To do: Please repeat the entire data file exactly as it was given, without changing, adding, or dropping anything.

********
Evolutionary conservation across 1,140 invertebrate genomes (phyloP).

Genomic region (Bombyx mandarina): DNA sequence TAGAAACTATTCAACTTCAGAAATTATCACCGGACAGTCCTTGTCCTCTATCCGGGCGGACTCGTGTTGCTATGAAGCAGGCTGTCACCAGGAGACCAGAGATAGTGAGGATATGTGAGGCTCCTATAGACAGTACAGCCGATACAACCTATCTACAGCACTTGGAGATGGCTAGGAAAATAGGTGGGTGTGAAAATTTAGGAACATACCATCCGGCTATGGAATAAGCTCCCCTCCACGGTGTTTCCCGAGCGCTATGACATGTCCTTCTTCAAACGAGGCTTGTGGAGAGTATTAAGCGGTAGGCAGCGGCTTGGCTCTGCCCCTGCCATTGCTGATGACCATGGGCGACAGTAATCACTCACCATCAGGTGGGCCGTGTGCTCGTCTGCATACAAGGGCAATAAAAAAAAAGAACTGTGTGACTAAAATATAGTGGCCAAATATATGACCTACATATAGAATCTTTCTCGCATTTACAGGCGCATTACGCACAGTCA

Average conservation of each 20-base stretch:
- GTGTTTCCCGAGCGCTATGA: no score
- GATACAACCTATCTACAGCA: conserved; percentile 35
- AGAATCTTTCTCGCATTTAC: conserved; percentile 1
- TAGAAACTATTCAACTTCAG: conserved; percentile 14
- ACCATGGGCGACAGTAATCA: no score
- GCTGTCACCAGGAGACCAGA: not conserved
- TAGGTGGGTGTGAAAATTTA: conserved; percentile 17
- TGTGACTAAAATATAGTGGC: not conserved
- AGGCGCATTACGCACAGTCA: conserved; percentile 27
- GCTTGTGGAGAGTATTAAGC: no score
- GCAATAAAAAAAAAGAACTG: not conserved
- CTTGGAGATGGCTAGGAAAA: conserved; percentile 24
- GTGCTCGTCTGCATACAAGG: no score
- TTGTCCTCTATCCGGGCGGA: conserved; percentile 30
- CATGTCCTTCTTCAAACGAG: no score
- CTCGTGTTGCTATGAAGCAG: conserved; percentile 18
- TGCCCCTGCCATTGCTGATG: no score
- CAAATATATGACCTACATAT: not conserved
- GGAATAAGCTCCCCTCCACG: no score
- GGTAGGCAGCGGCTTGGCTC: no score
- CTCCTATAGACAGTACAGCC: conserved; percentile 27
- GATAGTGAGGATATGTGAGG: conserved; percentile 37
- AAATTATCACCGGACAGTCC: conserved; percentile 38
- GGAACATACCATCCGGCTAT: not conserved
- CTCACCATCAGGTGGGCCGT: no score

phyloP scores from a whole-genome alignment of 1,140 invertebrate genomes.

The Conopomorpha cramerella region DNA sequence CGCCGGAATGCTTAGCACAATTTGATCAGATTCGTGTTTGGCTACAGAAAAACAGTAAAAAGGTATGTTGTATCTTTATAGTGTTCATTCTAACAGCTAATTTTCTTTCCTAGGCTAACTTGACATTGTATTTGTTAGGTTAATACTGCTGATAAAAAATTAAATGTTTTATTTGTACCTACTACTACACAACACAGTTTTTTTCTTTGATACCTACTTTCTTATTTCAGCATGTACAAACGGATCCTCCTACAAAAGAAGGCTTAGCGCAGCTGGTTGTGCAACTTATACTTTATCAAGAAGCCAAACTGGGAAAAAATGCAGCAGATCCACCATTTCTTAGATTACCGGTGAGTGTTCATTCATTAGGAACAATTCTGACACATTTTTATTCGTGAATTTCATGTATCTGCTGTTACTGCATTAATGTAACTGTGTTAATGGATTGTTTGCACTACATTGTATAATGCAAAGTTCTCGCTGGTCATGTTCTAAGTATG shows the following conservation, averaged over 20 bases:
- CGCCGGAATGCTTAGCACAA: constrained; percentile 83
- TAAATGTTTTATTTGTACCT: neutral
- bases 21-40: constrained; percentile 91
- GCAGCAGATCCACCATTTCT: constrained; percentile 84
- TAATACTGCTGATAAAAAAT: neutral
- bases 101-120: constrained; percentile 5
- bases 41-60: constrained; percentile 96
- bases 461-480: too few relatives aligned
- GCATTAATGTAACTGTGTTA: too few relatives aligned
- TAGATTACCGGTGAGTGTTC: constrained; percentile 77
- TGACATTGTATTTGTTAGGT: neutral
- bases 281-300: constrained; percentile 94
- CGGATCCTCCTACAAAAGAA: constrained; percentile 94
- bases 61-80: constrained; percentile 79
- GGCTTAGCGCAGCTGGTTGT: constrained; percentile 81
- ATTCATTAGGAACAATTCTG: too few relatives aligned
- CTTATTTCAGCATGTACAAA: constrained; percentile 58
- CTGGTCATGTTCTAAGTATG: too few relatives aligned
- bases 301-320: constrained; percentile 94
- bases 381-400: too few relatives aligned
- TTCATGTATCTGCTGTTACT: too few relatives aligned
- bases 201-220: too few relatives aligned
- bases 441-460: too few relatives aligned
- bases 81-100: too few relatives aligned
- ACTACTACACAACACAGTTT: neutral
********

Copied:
Evolutionary conservation across 1,140 invertebrate genomes (phyloP).

Genomic region (Bombyx mandarina): DNA sequence TAGAAACTATTCAACTTCAGAAATTATCACCGGACAGTCCTTGTCCTCTATCCGGGCGGACTCGTGTTGCTATGAAGCAGGCTGTCACCAGGAGACCAGAGATAGTGAGGATATGTGAGGCTCCTATAGACAGTACAGCCGATACAACCTATCTACAGCACTTGGAGATGGCTAGGAAAATAGGTGGGTGTGAAAATTTAGGAACATACCATCCGGCTATGGAATAAGCTCCCCTCCACGGTGTTTCCCGAGCGCTATGACATGTCCTTCTTCAAACGAGGCTTGTGGAGAGTATTAAGCGGTAGGCAGCGGCTTGGCTCTGCCCCTGCCATTGCTGATGACCATGGGCGACAGTAATCACTCACCATCAGGTGGGCCGTGTGCTCGTCTGCATACAAGGGCAATAAAAAAAAAGAACTGTGTGACTAAAATATAGTGGCCAAATATATGACCTACATATAGAATCTTTCTCGCATTTACAGGCGCATTACGCACAGTCA

Average conservation of each 20-base stretch:
- GTGTTTCCCGAGCGCTATGA: no score
- GATACAACCTATCTACAGCA: conserved; percentile 35
- AGAATCTTTCTCGCATTTAC: conserved; percentile 1
- TAGAAACTATTCAACTTCAG: conserved; percentile 14
- ACCATGGGCGACAGTAATCA: no score
- GCTGTCACCAGGAGACCAGA: not conserved
- TAGGTGGGTGTGAAAATTTA: conserved; percentile 17
- TGTGACTAAAATATAGTGGC: not conserved
- AGGCGCATTACGCACAGTCA: conserved; percentile 27
- GCTTGTGGAGAGTATTAAGC: no score
- GCAATAAAAAAAAAGAACTG: not conserved
- CTTGGAGATGGCTAGGAAAA: conserved; percentile 24
- GTGCTCGTCTGCATACAAGG: no score
- TTGTCCTCTATCCGGGCGGA: conserved; percentile 30
- CATGTCCTTCTTCAAACGAG: no score
- CTCGTGTTGCTATGAAGCAG: conserved; percentile 18
- TGCCCCTGCCATTGCTGATG: no score
- CAAATATATGACCTACATAT: not conserved
- GGAATAAGCTCCCCTCCACG: no score
- GGTAGGCAGCGGCTTGGCTC: no score
- CTCCTATAGACAGTACAGCC: conserved; percentile 27
- GATAGTGAGGATATGTGAGG: conserved; percentile 37
- AAATTATCACCGGACAGTCC: conserved; percentile 38
- GGAACATACCATCCGGCTAT: not conserved
- CTCACCATCAGGTGGGCCGT: no score

phyloP scores from a whole-genome alignment of 1,140 invertebrate genomes.

The Conopomorpha cramerella region DNA sequence CGCCGGAATGCTTAGCACAATTTGATCAGATTCGTGTTTGGCTACAGAAAAACAGTAAAAAGGTATGTTGTATCTTTATAGTGTTCATTCTAACAGCTAATTTTCTTTCCTAGGCTAACTTGACATTGTATTTGTTAGGTTAATACTGCTGATAAAAAATTAAATGTTTTATTTGTACCTACTACTACACAACACAGTTTTTTTCTTTGATACCTACTTTCTTATTTCAGCATGTACAAACGGATCCTCCTACAAAAGAAGGCTTAGCGCAGCTGGTTGTGCAACTTATACTTTATCAAGAAGCCAAACTGGGAAAAAATGCAGCAGATCCACCATTTCTTAGATTACCGGTGAGTGTTCATTCATTAGGAACAATTCTGACACATTTTTATTCGTGAATTTCATGTATCTGCTGTTACTGCATTAATGTAACTGTGTTAATGGATTGTTTGCACTACATTGTATAATGCAAAGTTCTCGCTGGTCATGTTCTAAGTATG shows the following conservation, averaged over 20 bases:
- CGCCGGAATGCTTAGCACAA: constrained; percentile 83
- TAAATGTTTTATTTGTACCT: neutral
- bases 21-40: constrained; percentile 91
- GCAGCAGATCCACCATTTCT: constrained; percentile 84
- TAATACTGCTGATAAAAAAT: neutral
- bases 101-120: constrained; percentile 5
- bases 41-60: constrained; percentile 96
- bases 461-480: too few relatives aligned
- GCATTAATGTAACTGTGTTA: too few relatives aligned
- TAGATTACCGGTGAGTGTTC: constrained; percentile 77
- TGACATTGTATTTGTTAGGT: neutral
- bases 281-300: constrained; percentile 94
- CGGATCCTCCTACAAAAGAA: constrained; percentile 94
- bases 61-80: constrained; percentile 79
- GGCTTAGCGCAGCTGGTTGT: constrained; percentile 81
- ATTCATTAGGAACAATTCTG: too few relatives aligned
- CTTATTTCAGCATGTACAAA: constrained; percentile 58
- CTGGTCATGTTCTAAGTATG: too few relatives aligned
- bases 301-320: constrained; percentile 94
- bases 381-400: too few relatives aligned
- TTCATGTATCTGCTGTTACT: too few relatives aligned
- bases 201-220: too few relatives aligned
- bases 441-460: too few relatives aligned
- bases 81-100: too few relatives aligned
- ACTACTACACAACACAGTTT: neutral